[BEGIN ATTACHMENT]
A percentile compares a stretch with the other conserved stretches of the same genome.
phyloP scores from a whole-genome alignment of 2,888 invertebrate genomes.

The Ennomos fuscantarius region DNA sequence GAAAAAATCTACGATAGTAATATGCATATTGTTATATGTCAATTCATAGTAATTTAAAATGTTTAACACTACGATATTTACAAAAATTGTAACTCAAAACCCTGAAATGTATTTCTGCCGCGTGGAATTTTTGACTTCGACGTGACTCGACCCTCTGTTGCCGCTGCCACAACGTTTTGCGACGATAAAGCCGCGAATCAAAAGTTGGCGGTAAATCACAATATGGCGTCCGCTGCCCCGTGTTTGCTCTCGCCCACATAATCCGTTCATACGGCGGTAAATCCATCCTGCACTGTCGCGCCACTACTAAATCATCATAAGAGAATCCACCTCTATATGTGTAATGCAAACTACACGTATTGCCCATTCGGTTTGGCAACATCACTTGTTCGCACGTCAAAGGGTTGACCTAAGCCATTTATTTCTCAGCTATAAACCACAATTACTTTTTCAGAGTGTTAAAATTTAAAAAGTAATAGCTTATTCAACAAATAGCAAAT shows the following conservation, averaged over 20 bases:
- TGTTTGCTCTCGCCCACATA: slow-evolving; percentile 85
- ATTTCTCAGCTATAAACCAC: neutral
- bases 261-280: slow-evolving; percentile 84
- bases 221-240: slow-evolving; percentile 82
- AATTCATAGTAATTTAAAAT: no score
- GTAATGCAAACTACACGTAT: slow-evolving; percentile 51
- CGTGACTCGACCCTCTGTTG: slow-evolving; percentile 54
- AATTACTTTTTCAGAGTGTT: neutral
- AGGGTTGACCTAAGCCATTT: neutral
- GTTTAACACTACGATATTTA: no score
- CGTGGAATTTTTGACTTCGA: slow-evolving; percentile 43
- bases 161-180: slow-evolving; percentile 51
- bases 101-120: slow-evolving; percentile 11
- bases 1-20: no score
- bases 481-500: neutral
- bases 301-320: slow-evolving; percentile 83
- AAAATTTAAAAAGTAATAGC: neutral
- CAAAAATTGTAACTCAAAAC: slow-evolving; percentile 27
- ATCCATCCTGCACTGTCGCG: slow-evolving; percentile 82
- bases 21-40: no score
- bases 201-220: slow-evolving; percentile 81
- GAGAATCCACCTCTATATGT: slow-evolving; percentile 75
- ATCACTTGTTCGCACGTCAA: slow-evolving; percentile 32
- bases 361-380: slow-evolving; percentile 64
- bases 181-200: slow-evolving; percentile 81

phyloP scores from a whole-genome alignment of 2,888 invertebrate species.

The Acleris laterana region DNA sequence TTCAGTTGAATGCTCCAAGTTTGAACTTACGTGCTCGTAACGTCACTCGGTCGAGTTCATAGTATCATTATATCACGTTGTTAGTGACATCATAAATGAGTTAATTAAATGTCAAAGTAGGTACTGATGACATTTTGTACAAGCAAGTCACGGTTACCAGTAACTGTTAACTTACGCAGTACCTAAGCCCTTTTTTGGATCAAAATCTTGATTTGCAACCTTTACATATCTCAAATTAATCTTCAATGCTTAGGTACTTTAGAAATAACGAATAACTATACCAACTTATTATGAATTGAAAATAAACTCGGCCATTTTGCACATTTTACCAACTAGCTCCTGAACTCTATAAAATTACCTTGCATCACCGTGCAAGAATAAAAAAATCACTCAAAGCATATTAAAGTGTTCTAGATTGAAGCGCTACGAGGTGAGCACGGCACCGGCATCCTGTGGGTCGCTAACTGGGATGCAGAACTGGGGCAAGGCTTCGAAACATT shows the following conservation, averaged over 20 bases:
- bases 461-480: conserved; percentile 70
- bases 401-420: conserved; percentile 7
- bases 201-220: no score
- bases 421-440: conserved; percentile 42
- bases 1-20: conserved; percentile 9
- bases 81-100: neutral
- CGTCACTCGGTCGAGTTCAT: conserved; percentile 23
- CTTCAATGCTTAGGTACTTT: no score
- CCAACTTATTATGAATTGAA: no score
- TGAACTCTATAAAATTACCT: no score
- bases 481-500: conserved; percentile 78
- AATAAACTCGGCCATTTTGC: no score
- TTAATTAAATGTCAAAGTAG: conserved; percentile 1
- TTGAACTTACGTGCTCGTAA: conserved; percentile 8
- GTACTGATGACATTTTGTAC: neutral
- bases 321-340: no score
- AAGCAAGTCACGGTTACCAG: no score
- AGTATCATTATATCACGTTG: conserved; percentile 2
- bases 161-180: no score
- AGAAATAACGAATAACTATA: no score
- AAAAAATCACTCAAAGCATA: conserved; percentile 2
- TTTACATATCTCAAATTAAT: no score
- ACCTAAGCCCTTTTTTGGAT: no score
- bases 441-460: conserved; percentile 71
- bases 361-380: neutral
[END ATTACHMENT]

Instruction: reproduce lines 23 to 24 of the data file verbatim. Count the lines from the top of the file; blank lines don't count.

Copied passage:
- bases 21-40: no score
- bases 201-220: slow-evolving; percentile 81